Real Estate Recovery In Limbo Until 2013, Experts Say

This year was supposed to be the bottom for the housing market and 2012 was supposed to mark the turnaround. In reality, even the improvements sound like bad news, and some forecasters are saying we'll have another year of gloom before the clouds break.

"It's unlikely prices will rise next year in most markets," said Jed Kolko, chief economist at real estate information site Trulia. "By that measure most local markets will not recover next year, but prices are only one measure of how the housing market is doing."

American home values are likely to shed $681 billion this year, according to Zillow. That's better than the $1.1 trillion lost in 2010, but hardly worth breaking out the bubbly.

In a nutshell, that's the problem with the housing market today. Even the good news is relative, and a true recovery is still at least a few quarters away.

"[T]he unabsorbed pool of housing supply, dragging levels of consumer confidence, high unemployment and negative equity will continue to put downward pressure on the housing market, pushing our expectation for a potential recovery into late 2012 or early 2013," Stan Humphries, chief economist at real estate research company Zillow Inc., said in a statement.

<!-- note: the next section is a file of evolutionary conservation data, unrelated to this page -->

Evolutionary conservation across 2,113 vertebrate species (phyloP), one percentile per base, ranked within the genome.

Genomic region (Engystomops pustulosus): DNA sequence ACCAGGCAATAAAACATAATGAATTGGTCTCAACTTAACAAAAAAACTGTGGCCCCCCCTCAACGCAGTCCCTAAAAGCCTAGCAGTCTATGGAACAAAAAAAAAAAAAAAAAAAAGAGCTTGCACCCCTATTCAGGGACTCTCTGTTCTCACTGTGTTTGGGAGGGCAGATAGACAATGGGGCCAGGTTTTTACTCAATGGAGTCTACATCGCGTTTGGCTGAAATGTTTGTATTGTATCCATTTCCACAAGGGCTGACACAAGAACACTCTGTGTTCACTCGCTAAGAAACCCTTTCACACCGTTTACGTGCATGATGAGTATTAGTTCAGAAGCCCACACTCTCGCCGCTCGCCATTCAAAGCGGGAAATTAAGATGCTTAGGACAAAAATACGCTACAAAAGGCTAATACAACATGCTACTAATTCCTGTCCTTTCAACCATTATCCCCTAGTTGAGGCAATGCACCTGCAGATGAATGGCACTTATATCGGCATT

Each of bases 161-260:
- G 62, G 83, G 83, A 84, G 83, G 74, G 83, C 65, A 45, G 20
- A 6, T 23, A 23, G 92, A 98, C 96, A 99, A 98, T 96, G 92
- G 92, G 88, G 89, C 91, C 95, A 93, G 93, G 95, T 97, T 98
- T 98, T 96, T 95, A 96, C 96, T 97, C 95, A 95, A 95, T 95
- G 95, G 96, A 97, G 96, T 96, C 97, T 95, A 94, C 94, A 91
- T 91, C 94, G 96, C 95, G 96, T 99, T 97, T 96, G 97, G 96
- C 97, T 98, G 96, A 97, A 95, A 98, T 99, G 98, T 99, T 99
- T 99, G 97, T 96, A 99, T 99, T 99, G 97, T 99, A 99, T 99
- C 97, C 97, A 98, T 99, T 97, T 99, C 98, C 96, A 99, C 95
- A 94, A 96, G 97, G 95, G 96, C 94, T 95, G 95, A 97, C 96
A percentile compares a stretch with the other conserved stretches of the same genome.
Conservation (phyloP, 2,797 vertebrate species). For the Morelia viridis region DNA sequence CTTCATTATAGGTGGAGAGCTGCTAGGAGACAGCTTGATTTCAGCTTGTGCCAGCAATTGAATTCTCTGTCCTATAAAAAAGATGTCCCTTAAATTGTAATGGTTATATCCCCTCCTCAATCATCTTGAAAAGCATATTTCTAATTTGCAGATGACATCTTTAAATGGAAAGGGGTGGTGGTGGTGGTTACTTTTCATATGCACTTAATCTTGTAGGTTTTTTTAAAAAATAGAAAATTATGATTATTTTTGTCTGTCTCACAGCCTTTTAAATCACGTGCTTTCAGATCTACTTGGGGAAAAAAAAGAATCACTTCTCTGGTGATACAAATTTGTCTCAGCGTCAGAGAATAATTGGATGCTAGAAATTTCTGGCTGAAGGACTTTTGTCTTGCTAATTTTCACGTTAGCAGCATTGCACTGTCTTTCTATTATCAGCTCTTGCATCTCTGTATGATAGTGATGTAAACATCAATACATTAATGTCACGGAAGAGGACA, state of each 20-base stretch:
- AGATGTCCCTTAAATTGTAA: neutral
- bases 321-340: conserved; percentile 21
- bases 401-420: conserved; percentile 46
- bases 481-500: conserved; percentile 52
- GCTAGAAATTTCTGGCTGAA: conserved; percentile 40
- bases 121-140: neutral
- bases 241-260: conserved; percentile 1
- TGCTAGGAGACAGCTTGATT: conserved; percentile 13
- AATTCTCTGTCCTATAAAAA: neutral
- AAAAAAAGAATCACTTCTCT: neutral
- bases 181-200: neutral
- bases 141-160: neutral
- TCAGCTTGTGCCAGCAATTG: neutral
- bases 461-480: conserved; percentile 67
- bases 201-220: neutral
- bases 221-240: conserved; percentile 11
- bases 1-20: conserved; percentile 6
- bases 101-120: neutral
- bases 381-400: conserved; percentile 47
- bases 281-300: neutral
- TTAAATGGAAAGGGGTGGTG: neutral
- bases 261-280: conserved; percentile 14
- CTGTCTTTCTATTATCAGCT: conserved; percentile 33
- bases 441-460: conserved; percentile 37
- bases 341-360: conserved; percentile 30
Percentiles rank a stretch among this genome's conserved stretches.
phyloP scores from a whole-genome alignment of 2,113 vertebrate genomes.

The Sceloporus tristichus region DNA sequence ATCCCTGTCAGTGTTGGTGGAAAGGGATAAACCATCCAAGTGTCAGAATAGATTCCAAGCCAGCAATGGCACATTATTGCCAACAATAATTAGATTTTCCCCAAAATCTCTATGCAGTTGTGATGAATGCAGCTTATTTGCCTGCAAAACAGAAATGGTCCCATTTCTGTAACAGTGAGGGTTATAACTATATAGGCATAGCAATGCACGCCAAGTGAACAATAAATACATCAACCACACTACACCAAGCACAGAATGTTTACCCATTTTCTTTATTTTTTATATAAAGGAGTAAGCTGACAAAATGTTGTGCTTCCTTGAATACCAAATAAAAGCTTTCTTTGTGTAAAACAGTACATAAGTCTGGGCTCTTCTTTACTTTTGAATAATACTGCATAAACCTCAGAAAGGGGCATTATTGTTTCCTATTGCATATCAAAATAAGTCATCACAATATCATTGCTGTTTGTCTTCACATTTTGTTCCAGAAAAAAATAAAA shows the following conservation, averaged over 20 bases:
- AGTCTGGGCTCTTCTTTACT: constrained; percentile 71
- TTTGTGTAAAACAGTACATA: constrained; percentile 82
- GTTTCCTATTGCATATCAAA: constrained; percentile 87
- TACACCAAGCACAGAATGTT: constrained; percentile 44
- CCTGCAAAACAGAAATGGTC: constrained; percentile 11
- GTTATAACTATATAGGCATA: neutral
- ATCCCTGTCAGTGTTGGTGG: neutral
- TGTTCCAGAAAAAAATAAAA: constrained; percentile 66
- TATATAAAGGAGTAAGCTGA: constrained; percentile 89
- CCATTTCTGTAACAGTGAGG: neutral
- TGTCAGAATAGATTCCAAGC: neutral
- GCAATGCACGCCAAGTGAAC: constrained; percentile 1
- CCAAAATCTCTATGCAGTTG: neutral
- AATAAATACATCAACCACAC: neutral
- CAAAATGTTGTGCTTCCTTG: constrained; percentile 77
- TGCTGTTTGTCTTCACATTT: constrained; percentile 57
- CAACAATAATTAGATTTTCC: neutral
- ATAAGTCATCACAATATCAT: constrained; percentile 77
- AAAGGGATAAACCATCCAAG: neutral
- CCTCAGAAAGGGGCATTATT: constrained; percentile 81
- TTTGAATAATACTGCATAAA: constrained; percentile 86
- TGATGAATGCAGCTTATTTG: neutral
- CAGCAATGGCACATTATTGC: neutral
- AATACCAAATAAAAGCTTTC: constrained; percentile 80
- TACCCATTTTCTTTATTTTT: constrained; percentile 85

Data company CoreLogic estimates there is a "shadow inventory" of 1.6 million homes, which is the biggest drag on prices.

"Foreclosures lead to very motivated sellers, which will have a destabilizing effect on prices," said Nicolas Retsinas, professor of real estate at Harvard Business School. The sluggish pace of foreclosures — hampered by the robo-signing scandal, ongoing investigations and litigation — have stalled the movement of those homes back into the market.

Data on the number of sales is more promising.

In November, sales of single-family homes hit a seven-month high. Sales rose 1.6 percent for the month, and 9.8 percent over the past 12 months.

But these figures are climbing back from abysmal depths; the National Association of Realtors thjs week lowered its figures on the number of homes sold between 2007 and 2010 by nearly 3 million, down to 17.7 million.

"With a highly leveraged housing bust, you haven't seen that increase in residential investment in spite of low interest rates," said Ted Gayer, a senior fellow at Brookings Institution.

Slack demand for existing homes also means fewer buyers for new homes. Home building has traditionally been the tow truck that pulls the economy out of the mud, but with so many empty houses and so few people moving into them, that's not the case this time around.